I’ve heard other reviewers complain about wheel flex on the Remedy 29 but I was on a new set of Bontrager Line XXX wheels and they were great. I’m not the sort of rider who tears the rubber off tires cornering but our terrain tests flex in other ways – like when you need to tip into a steep section while turning – and I had no issues at all. Strong, light (relatively) and fast. And expensive. The Line XXX rims are made in Wisconsin (with DT spokes and hubs) and they will set you back US$2500. I can only speak to a few months of durability but I bottomed out hard enough to flat the rear tire without blemishing the carbonium. Re-setting the tubeless was also trouble free.
I was surprised at how agile the Shremedy felt. Slow speed trails with tight switchbacks were no issue despite the big hoops and not-terribly-short 445 mm chainstays. The bike was happy to get off the ground and up on the rear wheel and was generally accommodating in most situations. One thing I found was that it was difficult to suck up drops or lips for some reason. I often found myself going a little bigger than I’d hoped but without calamity.
Cornering has always been a complaint for me with 29ers. It’s much more difficult to angle the bike lower than your body to get that jet fighter feeling. I don’t feel like the Shremedy is slower in the corners – it’s just a different feel; less bike angle and the feeling that you are riding within the bike rather than hovering above it. I’m used to it now but changing from one line to another seemed to take a little more effort than on a 27.5, but now that I’m up to speed it’s not a problem in the least.
Subtle inputs are not the key to unlocking this bike. It appreciates being handled roughly and responds to clear body english. Throw your hips into the corner, get your elbows out and press your chin to the stem; the Shremedy likes to play rough. Unlike other 29ers I’ve ridden the Remedy can get playful, wheelie, bunny hop, transfer and manual with a little more effort (for short distances – I’m not Wyn Masters). It feels planted without feeling glued to the ground.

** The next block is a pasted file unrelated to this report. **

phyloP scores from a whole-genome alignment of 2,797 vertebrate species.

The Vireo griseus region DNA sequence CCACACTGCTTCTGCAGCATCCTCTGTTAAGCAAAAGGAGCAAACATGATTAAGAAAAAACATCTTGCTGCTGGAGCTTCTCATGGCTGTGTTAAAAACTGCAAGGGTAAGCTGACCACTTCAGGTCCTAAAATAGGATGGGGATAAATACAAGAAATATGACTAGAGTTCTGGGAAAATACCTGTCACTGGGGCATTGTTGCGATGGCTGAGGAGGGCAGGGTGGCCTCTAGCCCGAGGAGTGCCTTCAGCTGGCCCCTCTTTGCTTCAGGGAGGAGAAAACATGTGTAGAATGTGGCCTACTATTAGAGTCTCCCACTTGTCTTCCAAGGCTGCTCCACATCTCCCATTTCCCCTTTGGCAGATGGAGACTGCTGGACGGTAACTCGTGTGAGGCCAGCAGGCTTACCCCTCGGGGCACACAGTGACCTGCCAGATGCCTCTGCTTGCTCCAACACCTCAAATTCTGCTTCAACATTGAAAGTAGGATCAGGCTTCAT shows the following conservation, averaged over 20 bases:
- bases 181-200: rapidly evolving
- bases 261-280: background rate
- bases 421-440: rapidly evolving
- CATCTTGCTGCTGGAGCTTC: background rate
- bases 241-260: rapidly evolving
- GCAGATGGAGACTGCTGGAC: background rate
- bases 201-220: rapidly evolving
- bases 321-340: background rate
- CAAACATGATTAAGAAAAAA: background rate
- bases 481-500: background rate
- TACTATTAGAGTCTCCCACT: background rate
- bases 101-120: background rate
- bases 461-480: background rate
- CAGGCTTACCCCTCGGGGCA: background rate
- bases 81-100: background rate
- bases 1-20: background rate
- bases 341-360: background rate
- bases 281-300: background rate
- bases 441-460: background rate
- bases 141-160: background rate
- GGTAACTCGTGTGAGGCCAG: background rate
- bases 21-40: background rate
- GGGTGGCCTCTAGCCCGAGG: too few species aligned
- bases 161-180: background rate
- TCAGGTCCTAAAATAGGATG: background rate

I found that the Shremedy allowed me to get lazy about set up. I rode a few times with less than ideal pressure in the suspension and/or tires and it still rode just fine. Many high performance bikes are correspondingly high maintenance and the fine tuning takes some time. Unquestionably the bike performed better when I hit the sweet spot, but it suffered surprisingly little when I didn’t.
A little old school on my last ride before publishing this review. I hadn’t ridden this trail in years and it was amazing. Video – Mike Wallace.
Not all the numbers on this bike would lead you to believe it performs as well as it does. With the slightly longer fork the BB height measures 358mm in the low setting, the only setting I used. The head angle measures 67 degrees with the 150mm fork and the chainstays are 443mm. In contrast, the very-well-received Evil Wreckoning has a 65.5 degree head angle, 430mm chainstays and a 339mm bottom bracket. But the numbers don’t always tell the whole story and with rubber on the dirt there was little to argue about. I occasionally found the bike a little tall and tippy in some particular circumstances, like riding an old school skinny (this is the Shore after all) or creeping into steep line. Lower would be nice but otherwise the BB height wasn’t an issue.
To build a bike like this you could start by buying it frame only. You can select it in 27.5 or 29, for US $3299, CAN $4099, £2,400, or €3,199 and add the wheels for US$2500 but things are getting pricy. A more frugal approach would be to buy the bike as a complete. The Remedy 9.8, retails for US$5499 and you could swap for a 150mm travel fork and be in business. Other Remedys start at US$3499 – and, now that Trek is selling direct to consumer, you can buy one for yourself online.
This is a bike that calls me to ride. And it calls me to ride everything. Dh trails? Bike park? Long XC? Bermy flow? Yup. A long road ride to get back to civilization doesn’t even deter me because the Remedy 29 pedals and rolls so well – even with meaty rubber. Clearly there are riding areas where this bike with this spec would be overkill, but for the Pacific Northwest this bike is a fantastic all-rounder. If someone invited me on a riding trip to an undisclosed location somewhere on the globe, the Shremedy would be my pick. I’d pack a lighter set of tires just in case and zip up my travel case without reservation. I’m going to throw down and call the Shremedy the best do anything bike (with burly capabilities) I’ve ever saddled up.
Do you think Trek should spec a bike like this?